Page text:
In all seriousness though, definitely interesting behavior ..



posted on Feb, 19 2011 @ 01:29 PM
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reply to post by zuul000
[

edit on 19-2-2011 by AB173-1970 because: new information



posted on Feb, 19 2011 @ 01:30 PM
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Pretty sure a pack of cougars is called a pride just like with lions.

Nature is getting her numbers up to come after man.



posted on Feb, 19 2011 @ 01:31 PM
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you folks in santa barbara might want to be extra careful when you go out at night to walk fluffy or scrappy.

also, pizza delivery guys may want to hustle extra fast between the car and the door.




posted on Feb, 19 2011 @ 01:33 PM
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Originally posted by alyoshablue
Man, where have you been. Cougars have been forming packs all around us, and even flaunt it - here, have a look:


We don't have them here on the east coast, so I can't say. But, I would suspect that this is unusual. Are they being forced out of populated areas or does it have to do something with the electromagnetic shifting?


Jesus, I already got that joke out of the way in my OP.

Negative Star



posted on Feb, 19 2011 @ 01:39 PM
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Originally posted by Pimpish
Did you bother reading the article? They clearly say its not that rare, the rare part is humans being able to see it. Yet you choose to use "bizarre" in the headline anyway. A bit sensationlist probably.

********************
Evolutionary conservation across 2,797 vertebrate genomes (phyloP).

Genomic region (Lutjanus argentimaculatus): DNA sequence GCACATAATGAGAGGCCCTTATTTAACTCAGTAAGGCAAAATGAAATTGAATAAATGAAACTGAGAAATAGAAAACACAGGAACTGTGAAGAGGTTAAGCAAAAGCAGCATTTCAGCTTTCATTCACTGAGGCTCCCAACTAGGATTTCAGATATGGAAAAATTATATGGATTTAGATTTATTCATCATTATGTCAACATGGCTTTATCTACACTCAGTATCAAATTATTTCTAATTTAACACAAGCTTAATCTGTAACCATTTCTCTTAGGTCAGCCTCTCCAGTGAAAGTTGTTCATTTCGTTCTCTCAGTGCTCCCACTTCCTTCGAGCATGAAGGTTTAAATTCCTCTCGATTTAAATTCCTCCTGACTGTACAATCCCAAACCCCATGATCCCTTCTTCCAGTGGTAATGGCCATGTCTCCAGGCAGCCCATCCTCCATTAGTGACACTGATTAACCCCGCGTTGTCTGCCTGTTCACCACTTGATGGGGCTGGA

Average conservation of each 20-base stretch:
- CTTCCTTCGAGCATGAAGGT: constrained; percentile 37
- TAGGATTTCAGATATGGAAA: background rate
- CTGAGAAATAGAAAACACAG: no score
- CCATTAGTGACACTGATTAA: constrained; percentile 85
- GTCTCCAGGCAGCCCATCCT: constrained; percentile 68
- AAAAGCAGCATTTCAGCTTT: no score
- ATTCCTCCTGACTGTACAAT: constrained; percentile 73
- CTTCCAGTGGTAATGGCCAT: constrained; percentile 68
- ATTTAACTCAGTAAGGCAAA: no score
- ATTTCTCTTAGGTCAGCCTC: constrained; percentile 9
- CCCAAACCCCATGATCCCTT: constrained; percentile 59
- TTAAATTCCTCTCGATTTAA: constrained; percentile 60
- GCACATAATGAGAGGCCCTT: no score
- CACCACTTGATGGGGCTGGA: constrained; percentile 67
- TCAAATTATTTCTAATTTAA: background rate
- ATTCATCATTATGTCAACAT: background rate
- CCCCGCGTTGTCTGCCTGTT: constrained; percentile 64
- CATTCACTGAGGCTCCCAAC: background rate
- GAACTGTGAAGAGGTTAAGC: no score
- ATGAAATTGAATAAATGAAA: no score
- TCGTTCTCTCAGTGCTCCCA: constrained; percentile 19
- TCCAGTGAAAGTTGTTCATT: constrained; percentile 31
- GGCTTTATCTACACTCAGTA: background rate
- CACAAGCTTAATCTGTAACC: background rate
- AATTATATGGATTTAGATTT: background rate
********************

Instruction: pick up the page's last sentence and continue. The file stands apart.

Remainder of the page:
Here, I will help you out:

Cougars — males in particular — are highly territorial and typically roam alone. But it's actually not unheard of for female parents and offspring to coexist. It's been documented here and in the Rockies by experts using radio-collared cats and global-positioning systems.


and...

Gallie's best guess is that the photos show a female cougar with her three kittens and a daughter from a previous litter with her three kittens. Females sometimes set up home ranges near their mothers and have occasional rendezvous.


Not bizarre at all, fairly normal apparently.


Well la-tee-da.

I think you're so caught up in running around marking your territory by pissing all over threads that you felt you had to come in here to "debunk" something that was never "bunked" in the first place.

There was nothing in my OP that assigned any conspiratorial, paranormal occurrence to this - I described it as "bizarre" and that's just what it was ... not bizarre in the sense of aliens from Zeta Reticuli brainwashing the president bizarre but bizarre in the more real-world use of the word.

And, if you read the article - the whole article as opposed to two choice quotes - you'll see there's nothing in there that says it's "fairly normal." Again - there is a whole middle ground between "fairly normal" and "animals about to start an alien-inspired rebellion against humans" that the word "bizarre" accurately describes and the ho-hum of "fairly normal *yawn*" does not.

Negative star for you.



posted on Feb, 19 2011 @ 01:41 PM
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Ok, solitary predator,,, to put in perspective another solitary predator would be Grizzly for instance, and when was it last reported a "pack of 12 grizzlies was seen hunting together today" kinda bizarre yes, would make a person think, gee grizzlies hunt in packs now? And yes their cougars a solitary preditor ,,so bizarre yes.